Or take the description of Shargar in Robert Falconer, “Had he been a dog, he would never have thought of doing anything for his own protection beyond turning up his four legs in silent appeal to the mercy of the heavens. He was an absolute sepulcher in the swallowing of oppression and ill-usage. There was no echo of complaint, no murmur of resentment from the hollows of that soul. The blows that fell upon him resounded not, and no one but God remembered them.” Shargar’s mother had been a prostitute, and had abandoned him to the streets while seeking better prospects for herself. MacDonald shows in these words his understanding of why people are the way they are, and how God himself understands what makes us into the beings we are, and that without the Master’s help we can be nothing better. But God knows the “blows” that fall upon us, and he remembers and takes note, leading us gently by the hand to a better place. For the law of spiritual growth begins with the knowledge that we must grow from the starting point of where we truly are, and not from where we wish we were. MacDonald always emphasizes the importance of truthfulness in regards to our spiritual condition. I think he said once, “God can handle any honest doubter, but a charlatan he will not tolerate.”
MacDonald also believed that the very first step in the right direction begins the process of spiritual growth. The notion that, if we become faithful in that which is least, God will make us ruler over much, is a theme in his writings. Movement is key in his writings, as the characters in his stories are always moving and growing in their spiritual journey. It’s what makes MacDonald’s novels exciting for some and boring for others. The action is always on a spiritual plane, even if it involves physical events in the story. The highest point in all of his stories is when someone comes to doing the right thing; this MacDonald sees as the real drama of life. These were the stories worth his time to write.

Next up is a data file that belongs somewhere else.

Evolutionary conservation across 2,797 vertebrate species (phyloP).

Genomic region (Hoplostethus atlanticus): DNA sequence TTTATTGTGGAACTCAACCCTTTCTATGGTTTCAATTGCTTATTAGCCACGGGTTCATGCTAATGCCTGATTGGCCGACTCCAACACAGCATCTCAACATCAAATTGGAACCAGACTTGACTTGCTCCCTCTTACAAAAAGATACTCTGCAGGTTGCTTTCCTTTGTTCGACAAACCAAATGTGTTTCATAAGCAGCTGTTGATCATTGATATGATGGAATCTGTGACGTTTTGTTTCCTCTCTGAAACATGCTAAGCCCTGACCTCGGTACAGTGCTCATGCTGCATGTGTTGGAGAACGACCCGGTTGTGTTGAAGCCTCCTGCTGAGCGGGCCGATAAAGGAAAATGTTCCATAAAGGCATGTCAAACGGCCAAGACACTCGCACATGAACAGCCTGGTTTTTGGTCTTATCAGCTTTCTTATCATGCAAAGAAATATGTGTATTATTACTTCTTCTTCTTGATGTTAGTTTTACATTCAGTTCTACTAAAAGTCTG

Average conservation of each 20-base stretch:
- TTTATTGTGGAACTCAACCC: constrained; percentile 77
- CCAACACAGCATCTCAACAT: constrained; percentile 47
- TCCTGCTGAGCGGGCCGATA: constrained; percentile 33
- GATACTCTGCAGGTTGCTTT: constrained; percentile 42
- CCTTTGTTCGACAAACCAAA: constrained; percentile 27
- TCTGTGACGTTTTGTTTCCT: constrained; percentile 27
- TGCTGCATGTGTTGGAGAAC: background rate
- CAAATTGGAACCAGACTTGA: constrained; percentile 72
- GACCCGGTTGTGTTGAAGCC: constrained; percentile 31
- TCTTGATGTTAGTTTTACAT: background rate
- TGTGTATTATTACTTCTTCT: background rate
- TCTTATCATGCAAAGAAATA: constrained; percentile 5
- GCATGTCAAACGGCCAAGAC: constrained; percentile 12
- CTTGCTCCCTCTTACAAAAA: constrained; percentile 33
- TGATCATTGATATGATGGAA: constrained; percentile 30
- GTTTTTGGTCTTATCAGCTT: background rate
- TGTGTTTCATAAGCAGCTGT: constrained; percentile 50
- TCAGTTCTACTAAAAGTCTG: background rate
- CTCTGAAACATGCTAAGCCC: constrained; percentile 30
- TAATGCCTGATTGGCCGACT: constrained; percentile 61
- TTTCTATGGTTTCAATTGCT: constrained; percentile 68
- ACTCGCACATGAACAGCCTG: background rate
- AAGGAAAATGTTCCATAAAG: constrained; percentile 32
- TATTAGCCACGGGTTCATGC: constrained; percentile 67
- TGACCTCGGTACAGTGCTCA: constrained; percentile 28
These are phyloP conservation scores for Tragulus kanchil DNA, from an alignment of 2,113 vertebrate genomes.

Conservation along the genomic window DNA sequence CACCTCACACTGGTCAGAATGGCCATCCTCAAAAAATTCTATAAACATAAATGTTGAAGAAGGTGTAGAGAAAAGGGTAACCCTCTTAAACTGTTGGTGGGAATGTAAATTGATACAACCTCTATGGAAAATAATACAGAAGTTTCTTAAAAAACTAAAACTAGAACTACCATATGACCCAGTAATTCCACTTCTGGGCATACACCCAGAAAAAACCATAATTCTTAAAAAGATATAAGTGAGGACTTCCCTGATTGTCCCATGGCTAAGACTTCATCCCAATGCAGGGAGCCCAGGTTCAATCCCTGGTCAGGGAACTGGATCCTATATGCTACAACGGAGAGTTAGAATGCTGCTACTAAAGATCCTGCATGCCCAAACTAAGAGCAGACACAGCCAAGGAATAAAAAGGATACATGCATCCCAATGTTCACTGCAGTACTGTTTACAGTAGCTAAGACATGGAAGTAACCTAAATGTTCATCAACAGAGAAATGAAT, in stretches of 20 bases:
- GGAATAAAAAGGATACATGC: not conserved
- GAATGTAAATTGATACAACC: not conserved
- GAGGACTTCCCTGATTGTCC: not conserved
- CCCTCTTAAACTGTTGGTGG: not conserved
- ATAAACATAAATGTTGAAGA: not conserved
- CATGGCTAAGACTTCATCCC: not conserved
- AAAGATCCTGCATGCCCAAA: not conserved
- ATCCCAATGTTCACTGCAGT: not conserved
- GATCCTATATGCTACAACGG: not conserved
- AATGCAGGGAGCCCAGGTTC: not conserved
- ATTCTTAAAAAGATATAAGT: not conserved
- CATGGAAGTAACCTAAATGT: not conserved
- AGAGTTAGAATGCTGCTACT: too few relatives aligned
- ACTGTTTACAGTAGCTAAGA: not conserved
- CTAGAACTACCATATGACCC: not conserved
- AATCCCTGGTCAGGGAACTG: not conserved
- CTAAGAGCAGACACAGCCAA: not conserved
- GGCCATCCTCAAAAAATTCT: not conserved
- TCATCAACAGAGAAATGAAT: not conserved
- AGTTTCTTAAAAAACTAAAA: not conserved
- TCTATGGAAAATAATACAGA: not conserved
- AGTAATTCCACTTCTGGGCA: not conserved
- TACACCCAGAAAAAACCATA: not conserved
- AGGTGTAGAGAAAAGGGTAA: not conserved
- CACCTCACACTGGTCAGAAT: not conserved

This kind of writing reaches, for me at least, a zenith in Lilith. Lillith is the most unredeemable creature in the annals of literature. According to Jewish traditions, she was created as.a creature without a soul to lead Adam away from Eve. She uses sex to gain control over men, and is the epitome of selfish ambition. Mr. Vane, on the other hand, though he has his own struggles with vanity, battles himself coming to redemption and dies to himself in the house of Adam. But the hopefulness of MacDonald for someone as un-redemptive as Lilith is spine-chilling. The little step she must take for redemption is a giant leap for her soul. She returns to the house of Adam in order to lay down and die to herself, but finds it to be much harder than she knows. Her selfishness is too strong for her, she needs someone beyond herself to help her. She, like those in the twelve-step programs of today, must admit she is powerless over the effects of her addiction to control and selfishness, and must call on a Power greater than herself to free her. She holds in her right hand something she must let go of, but her hands have grown around it. Try as she might, her strength has been overtaken by her selfishness. Eventually, she begs for Adam to bring the sword and cut off her right hand and thus fulfill the words of our Lord, that it is better to lose our right hand and enter into life maimed than having two hands and being cast in to the fire. Lilith gives one moan and falls fast asleep into that eternal rest.
This is the righteousness that MacDonald speaks of, and it is the law of growth within us.